Retro computing is very popular. It’s interesting to experience what computing was like in the 80s when 8-bit processors were the standard and 64K of memory was generous.
This guide takes you somewhere in-between. It looks at running a Z80 emulator on state of the art microcontroller hardware. Specifically, a Grand Central M4 Express. This board is built around the SAMD51 MCU which has plenty of memory and power to run an emulator in real time. Just as importantly, it has an onboard SD card slot which is needed to house CP/M’s virtual disks.
The Adafruit Grand Central Express running CP/M and using the emulated Z80 to handle an LED
Do you like emulating vintage hardware? Let us know in the comments below!
Eink, E-paper, Think Ink – Collin shares six segments pondering the unusual low-power display technology that somehow still seems a bit sci-fi – http://adafruit.com/thinkink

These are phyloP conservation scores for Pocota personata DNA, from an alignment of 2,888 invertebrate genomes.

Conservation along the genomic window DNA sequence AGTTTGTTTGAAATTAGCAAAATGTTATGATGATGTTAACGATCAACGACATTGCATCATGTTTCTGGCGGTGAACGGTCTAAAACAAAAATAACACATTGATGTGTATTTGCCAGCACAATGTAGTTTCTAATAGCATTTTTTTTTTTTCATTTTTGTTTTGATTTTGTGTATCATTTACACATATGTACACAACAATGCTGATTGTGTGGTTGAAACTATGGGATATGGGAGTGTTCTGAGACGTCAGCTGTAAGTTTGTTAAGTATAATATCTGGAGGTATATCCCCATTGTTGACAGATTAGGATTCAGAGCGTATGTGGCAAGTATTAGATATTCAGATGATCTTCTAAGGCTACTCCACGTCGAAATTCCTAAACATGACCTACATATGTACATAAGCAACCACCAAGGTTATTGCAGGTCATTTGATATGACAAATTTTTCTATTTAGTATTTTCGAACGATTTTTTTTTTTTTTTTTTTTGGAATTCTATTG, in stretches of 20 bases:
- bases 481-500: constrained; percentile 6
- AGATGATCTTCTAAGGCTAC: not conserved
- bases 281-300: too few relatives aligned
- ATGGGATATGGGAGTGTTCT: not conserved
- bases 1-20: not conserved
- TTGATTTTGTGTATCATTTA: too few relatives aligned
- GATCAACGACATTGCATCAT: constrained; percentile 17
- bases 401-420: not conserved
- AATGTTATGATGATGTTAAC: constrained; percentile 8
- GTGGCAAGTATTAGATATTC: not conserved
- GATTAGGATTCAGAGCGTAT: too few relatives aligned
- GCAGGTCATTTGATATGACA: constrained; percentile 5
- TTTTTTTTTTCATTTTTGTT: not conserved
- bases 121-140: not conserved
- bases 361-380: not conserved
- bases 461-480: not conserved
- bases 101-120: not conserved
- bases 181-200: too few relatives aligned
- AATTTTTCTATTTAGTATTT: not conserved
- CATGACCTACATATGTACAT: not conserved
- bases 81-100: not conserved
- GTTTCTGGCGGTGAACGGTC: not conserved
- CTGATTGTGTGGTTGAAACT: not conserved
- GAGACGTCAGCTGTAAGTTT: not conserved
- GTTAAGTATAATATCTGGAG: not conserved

Stop breadboarding and soldering – start making immediately! Adafruit’s Circuit Playground is jam-packed with LEDs, sensors, buttons, alligator clip pads and more. Build projects with Circuit Playground in a few minutes with the drag-and-drop MakeCode programming site, learn computer science using the CS Discoveries class on code.org, jump into CircuitPython to learn Python and hardware together, TinyGO, or even use the Arduino IDE. Circuit Playground Express is the newest and best Circuit Playground board, with support for CircuitPython, MakeCode, and Arduino. It has a powerful processor, 10 NeoPixels, mini speaker, InfraRed receive and transmit, two buttons, a switch, 14 alligator clip pads, and lots of sensors: capacitive touch, IR proximity, temperature, light, motion and sound. A whole wide world of electronics and coding is waiting for you, and it fits in the palm of your hand.